Ashwin Iyer aka Magicplateman, the master of edible illusion, talks to HB about how he was drawn to the culinary world
It’s a bite-sized bouquet—three rose red buds, flanked by a trio or turmeric coloured florets, bedded in a large leaf of green and banded by a crimson band, laid out in a sea of pearl white. You could easily picture this elegant corsage on the wrist of the girl of your dreams.
And that there is the magic of the magicplateman. What you’re really looking at—or biting into if you’re one of the lucky few to be served the plate—is one of several surreal masterpieces of food stylist and photographer Ashwin Iyer, aka the magicplateman.
The bed of white is a bed of spicy peas and mint rice, with caramelised onion and raisin jam, peas puree, beetroot and cherry chutney, picked radish and raisins, and crispy peas making up the rest of the edible ensemble.
A former IT engineer turned food stylist, Iyer was also a MasterChef India 5 Top 16 contestant in the season that aired on TV last year.
“I am art lover, an abstract artist who forayed into IT by chance, and then transitioned into cooking and food styling,” says the 37-year-old. “The plate to me is another medium to express my creativity. My styling is mainly (not restricted to) modern minimalistic with a lot of negative space on the plate. I am also strongly influenced by Japanese aesthetics and the concept of Wabi-sabi (finding beauty in imperfection),” he adds.
“I think I am a rather good cook,” says Iyer, who adds that it was his mother who got him started. “I used to ask her for recipes over the phone during my onsite travels for my IT job. And then started trying to develop my own recipes. I try to give our regular food an interesting twist. While colours and textures play an important role in my recipe development process, I ensure that, in the end, the flavours come together just like the presentation,” he adds.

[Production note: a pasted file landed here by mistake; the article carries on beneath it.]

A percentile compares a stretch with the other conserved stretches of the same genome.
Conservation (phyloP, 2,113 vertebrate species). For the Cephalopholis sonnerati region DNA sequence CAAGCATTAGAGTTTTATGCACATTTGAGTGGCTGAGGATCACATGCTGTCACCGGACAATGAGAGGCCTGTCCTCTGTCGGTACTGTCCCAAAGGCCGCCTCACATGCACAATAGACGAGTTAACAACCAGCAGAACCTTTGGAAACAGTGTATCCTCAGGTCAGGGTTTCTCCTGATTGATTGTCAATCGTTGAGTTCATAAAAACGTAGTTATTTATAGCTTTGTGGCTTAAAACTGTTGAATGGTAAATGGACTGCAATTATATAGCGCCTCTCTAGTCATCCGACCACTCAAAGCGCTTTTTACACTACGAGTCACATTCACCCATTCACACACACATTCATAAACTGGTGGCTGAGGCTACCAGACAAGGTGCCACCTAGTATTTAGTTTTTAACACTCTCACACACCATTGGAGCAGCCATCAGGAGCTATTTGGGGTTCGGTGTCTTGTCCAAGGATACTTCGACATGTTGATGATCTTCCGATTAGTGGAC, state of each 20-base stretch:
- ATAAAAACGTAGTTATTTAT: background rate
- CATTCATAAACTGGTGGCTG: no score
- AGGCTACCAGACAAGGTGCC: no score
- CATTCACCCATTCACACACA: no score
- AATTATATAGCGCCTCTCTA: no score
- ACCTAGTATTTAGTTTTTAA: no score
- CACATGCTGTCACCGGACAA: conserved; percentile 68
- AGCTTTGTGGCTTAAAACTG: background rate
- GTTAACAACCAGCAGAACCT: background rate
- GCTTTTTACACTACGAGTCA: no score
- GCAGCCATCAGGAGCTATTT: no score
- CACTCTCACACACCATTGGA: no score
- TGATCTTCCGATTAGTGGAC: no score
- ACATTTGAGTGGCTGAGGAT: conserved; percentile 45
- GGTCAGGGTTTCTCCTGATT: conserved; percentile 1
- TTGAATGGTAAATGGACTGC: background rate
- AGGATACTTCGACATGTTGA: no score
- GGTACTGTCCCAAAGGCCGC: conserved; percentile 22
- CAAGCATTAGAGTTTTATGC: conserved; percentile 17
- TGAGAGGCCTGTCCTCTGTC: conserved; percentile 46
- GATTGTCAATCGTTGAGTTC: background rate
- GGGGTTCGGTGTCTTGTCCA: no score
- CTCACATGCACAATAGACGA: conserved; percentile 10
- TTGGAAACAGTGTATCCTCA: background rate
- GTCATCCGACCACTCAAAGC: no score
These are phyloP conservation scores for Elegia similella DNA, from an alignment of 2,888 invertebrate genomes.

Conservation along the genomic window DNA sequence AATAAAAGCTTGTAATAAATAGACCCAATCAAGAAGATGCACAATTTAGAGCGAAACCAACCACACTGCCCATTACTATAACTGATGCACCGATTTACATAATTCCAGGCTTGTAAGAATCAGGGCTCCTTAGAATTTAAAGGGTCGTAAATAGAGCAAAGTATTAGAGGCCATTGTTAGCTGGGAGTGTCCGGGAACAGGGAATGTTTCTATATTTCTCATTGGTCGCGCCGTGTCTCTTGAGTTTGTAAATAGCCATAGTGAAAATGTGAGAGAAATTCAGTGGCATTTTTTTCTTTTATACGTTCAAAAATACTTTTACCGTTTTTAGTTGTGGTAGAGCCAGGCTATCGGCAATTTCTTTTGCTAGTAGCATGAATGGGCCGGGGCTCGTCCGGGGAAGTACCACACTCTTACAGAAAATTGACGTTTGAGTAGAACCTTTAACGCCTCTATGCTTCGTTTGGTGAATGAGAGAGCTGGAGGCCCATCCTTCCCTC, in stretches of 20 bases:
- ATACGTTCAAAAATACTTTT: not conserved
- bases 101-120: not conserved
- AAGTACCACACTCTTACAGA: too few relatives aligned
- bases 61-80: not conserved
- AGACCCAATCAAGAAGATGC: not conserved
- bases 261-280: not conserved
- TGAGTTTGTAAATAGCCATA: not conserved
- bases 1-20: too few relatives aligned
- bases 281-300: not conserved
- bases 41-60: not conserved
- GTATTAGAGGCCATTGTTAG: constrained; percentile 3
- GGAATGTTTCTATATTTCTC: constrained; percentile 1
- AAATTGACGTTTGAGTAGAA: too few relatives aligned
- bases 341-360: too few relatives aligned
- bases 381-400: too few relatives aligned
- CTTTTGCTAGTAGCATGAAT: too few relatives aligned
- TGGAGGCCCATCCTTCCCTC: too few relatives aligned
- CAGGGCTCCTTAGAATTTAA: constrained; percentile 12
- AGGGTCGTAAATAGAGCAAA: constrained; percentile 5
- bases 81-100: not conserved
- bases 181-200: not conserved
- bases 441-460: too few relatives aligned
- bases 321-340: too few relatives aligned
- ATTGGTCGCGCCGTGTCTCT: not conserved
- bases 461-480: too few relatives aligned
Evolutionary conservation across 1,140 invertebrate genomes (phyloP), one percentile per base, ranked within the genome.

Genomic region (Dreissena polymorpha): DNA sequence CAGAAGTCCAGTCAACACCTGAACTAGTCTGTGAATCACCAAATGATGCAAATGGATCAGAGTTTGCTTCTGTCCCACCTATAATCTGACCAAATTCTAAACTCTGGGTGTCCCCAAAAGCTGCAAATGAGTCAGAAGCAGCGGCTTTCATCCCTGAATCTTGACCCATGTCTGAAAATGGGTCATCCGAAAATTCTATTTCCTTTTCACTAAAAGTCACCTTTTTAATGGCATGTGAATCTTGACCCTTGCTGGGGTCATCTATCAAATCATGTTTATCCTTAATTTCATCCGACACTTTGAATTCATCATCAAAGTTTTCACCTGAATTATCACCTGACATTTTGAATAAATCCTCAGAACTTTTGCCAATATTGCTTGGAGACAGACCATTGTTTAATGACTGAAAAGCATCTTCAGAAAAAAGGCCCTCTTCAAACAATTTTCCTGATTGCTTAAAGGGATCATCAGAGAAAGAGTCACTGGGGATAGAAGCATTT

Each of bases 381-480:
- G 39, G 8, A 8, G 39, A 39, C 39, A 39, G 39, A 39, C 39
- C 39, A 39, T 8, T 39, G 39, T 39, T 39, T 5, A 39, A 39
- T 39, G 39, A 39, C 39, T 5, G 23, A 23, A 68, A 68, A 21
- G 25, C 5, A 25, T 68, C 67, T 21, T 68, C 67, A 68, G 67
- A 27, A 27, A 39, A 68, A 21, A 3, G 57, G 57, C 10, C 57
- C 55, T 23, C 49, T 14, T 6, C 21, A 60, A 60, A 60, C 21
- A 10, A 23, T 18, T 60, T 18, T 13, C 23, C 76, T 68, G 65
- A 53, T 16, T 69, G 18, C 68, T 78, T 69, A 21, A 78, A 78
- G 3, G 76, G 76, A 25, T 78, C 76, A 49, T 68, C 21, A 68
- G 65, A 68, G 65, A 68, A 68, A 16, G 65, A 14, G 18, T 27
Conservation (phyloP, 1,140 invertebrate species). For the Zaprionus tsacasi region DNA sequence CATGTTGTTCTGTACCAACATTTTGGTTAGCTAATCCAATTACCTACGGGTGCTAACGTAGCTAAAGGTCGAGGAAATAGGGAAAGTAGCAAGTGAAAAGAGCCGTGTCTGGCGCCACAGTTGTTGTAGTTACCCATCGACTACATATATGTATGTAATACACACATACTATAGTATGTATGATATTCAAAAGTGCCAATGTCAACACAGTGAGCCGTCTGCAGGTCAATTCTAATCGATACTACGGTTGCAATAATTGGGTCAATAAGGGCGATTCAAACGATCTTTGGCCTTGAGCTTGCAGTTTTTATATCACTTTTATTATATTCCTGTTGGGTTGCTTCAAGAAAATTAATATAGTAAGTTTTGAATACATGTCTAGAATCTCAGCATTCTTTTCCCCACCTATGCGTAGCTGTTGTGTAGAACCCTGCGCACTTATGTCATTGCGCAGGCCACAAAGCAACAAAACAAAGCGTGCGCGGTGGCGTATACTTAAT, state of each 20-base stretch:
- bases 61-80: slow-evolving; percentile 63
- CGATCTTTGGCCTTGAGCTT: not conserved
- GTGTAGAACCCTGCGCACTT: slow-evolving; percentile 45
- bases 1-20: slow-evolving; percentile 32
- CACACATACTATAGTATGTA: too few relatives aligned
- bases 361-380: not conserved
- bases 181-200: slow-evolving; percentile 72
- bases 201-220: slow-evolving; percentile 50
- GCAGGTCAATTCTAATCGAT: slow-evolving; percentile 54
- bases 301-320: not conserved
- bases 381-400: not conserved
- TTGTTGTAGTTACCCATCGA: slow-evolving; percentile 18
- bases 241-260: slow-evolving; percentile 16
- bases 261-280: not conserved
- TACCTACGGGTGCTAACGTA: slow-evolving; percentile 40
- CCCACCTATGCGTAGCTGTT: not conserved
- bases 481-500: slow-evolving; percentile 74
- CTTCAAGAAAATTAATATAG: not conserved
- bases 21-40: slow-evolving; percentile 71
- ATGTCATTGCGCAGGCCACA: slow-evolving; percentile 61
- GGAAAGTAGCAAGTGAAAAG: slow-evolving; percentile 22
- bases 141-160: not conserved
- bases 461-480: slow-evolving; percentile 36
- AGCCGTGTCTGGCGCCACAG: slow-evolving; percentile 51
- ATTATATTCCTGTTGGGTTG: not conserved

What Iyer does is try to present traditional dishes with a modern outlook and increase awareness amongst people about the importance of food aesthetics.
“As an experimental cook and recipe developer, I understand food and visually highlight it in the best way possible to maximise the dining experience. I explore current food trends and incorporate them into my styling. Some of the trends that I have adapted into my styling are dam food, minimalism, splats etc,” he says. In other words, lumps of rice are lined up to form reefs of white and yellow gravies turned into seas (dam food), tapioca crisps are shaped to look like oysters holding forth pearls of pomegranate… the creations are endless.
“I have travelled extensively and understand various cuisines,” says Iyer, who styles different cuisines like Indian, Asian, Italian, and Mediterranean, and even conducts food styling classes. “I also consult with restaurants, food photographers and food start-ups,” he says.
Quite a plateful there.